An international research group coordinated by Sapienza biochemist Enzo Agostinelli is studying a new therapeutic application based on the high level of polyamines present in cancer cells as a source for cytotoxic metabolites through an interaction with specific metal enzymes belonging to the amino oxidase group.
The research group conducted studies on cancer cells from colon adenocarcinoma, as well as osteosarcoma, neuroblastoma and melanoma cultivations, all of which are multi-drug resistant and derive from extremely aggressive cancers, known for their high metastatic capacities and for their high resistance to cytotoxic agents. In fact, the level of polyamines (small polycations such as spermidine) and amino oxidases increases significantly in developing and cancerous tissues.
The study examined the high concentration of endogenous polyamines formed during cellular degenerative processes. The cytotoxic metabolites’ enzymatic formation of polyamines, hydrogen peroxide and aldehyde are responsible for the induced cytotoxicity on the cultivated cancer cells. This effect was not observed for normal cells such as melanocytes.
A recent publication on the International Journal of Oncology described how electronic microscopy imagery reveals how the obtained molecule is not only effective on cells damaged by melanoma, but also how it is extremely efficient in fighting cancer cells that have already treated with traditional chemotherapy methods that induce drug resistance.
"Our aim is to develop a therapy that prevents cancer patients from suffering the devastating side-effects often caused by current therapies," explains Enzo Agostinelli, "and to open new perspectives for those who suffer cells that develop a resistance to current drugs and therapies."
The anti-tumoural activity of the amino oxidase enzyme, following intraperitoneal administration in free form, encapsulated in liposomes, or conjugated with nanovector vesicles, was evaluated on the injected human tumour cells in immunosuppressed mice. The results provide great promise for the development of a new cancer therapy in which the polyamines, the amino oxidase and the products of their reaction become unexpected actors for a new cancer therapy strategy.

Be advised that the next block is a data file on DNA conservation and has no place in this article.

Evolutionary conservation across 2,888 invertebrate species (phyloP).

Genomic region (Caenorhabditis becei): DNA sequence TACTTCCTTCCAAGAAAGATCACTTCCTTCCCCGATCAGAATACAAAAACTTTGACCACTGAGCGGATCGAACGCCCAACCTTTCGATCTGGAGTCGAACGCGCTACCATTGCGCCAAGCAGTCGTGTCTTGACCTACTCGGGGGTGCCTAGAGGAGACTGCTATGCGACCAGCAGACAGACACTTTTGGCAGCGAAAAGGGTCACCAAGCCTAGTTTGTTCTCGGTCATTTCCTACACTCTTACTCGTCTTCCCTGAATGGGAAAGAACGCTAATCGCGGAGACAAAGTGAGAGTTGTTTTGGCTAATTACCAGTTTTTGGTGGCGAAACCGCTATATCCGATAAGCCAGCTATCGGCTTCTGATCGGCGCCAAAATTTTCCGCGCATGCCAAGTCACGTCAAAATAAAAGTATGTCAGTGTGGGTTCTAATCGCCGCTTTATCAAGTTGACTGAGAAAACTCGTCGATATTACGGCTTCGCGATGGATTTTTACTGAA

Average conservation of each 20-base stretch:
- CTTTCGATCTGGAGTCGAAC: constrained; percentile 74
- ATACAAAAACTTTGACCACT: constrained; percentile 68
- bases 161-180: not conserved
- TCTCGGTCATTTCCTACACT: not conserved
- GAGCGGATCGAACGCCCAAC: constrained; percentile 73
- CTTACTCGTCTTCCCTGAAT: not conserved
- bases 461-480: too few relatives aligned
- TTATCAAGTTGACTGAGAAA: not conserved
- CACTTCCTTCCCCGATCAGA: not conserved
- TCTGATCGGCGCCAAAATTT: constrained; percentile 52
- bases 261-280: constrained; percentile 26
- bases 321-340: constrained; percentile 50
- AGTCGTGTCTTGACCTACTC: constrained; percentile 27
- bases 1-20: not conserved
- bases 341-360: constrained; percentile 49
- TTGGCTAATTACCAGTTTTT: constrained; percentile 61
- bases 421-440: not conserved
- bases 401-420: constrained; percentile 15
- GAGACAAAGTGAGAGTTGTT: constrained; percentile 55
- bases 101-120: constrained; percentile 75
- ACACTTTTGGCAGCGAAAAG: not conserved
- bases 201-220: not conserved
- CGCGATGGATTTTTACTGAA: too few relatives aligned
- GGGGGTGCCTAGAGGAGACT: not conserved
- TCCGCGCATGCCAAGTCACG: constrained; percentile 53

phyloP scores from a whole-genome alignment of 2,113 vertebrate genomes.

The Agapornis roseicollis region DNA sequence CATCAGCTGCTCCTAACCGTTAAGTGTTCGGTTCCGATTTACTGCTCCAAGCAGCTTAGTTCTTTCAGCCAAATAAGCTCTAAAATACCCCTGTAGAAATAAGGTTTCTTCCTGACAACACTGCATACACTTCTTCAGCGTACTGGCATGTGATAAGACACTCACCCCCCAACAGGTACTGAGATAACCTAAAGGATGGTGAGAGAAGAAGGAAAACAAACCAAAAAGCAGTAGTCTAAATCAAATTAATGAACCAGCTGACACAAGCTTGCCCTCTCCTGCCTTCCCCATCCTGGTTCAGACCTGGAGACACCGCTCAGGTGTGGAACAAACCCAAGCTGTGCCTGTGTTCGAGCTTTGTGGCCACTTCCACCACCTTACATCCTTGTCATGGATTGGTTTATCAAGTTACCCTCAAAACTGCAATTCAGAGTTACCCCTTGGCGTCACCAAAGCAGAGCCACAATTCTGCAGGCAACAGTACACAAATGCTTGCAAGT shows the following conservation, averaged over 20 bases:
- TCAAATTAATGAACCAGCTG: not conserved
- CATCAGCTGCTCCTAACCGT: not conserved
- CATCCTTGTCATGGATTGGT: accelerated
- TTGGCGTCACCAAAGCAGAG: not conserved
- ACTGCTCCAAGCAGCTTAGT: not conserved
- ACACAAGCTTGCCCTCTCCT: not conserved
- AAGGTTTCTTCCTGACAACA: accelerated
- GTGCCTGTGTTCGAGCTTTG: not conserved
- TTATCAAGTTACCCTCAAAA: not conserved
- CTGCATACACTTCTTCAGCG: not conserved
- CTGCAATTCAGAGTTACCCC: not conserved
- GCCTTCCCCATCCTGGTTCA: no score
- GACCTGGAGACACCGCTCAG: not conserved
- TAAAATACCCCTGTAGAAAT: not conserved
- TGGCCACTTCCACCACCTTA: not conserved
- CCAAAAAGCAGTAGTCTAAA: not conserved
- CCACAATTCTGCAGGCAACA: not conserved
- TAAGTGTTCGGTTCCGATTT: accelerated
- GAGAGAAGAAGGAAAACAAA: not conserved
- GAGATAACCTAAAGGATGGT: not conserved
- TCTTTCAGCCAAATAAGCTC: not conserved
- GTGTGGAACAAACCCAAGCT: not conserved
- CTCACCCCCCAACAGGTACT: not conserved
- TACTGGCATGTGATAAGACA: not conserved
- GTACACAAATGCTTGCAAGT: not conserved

The International Foundation on Polyamines nominated Enzo Agostinelli, Professor of Biochemistry and Molecular Biology, as President following his intensive research in laboratories in the United States, Canada, Brazil, China, Japan, Taiwan, India, South Africa, Turkey, Russia and various EU countries, as well as his many scientific publications (over 130 contributions from articles and books published in prestigious international journals and more than 200 communications at national and international conferences).
Professor Agostinelli’s research has mainly focused on the identification of non-invasive cancer therapies based on the use of polyamines, aliphatic amines with a low molecular weight, which play an important role in the cell growth and differentiation.
The International Polyamine Foundation, which brings together leading experts from the international scientific community, will be headquartered at Sapienza University, underlining Italian excellence in this field of study and enhance the attractiveness of researchers from around the world who already work at Sapienza labs in the Physiology and Biochemistry Buildings.
"I am very pleased that the Foundation chose me as President and Sapienza University, in general. Pleased, but not surprised," explains Professor Agostinelli while he continues to assign tasks to the "Japanese Wakunaga Pharmaceutical Company" researchers on his team, "because Italian research is extremely advanced, recognized as influential in scientific fields and appreciated worldwide.”